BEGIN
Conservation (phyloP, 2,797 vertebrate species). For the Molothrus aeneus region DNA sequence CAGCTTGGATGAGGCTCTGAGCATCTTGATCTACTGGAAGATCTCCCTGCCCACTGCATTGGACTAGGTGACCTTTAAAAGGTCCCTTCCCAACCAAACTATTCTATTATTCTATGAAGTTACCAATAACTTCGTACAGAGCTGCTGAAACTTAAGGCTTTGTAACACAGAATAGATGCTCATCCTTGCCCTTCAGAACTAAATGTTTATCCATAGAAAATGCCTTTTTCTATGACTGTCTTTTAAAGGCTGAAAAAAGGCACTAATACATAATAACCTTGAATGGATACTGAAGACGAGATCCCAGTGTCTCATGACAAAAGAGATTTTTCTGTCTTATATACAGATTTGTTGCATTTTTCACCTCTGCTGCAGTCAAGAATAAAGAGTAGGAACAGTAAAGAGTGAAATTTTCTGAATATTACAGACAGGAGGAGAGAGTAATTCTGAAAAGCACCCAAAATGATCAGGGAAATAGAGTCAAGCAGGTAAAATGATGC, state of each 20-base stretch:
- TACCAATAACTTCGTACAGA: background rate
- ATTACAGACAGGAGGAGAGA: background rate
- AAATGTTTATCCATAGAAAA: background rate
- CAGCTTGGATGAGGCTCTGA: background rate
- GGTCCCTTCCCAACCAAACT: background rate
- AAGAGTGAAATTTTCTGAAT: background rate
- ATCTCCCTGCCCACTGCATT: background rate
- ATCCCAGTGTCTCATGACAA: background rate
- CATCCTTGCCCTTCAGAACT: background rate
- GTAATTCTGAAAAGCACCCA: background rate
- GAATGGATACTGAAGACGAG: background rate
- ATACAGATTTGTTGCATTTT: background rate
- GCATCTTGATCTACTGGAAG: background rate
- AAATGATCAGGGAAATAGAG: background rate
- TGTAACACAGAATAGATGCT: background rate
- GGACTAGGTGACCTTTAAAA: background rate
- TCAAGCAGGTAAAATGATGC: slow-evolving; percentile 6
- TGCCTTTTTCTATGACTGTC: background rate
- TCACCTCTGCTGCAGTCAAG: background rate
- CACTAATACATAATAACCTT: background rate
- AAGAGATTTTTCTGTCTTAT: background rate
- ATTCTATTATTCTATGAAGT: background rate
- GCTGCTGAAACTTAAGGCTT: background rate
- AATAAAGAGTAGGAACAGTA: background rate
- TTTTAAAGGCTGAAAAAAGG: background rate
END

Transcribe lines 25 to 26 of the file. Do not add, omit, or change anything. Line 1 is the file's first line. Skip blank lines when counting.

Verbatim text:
- AATAAAGAGTAGGAACAGTA: background rate
- TTTTAAAGGCTGAAAAAAGG: background rate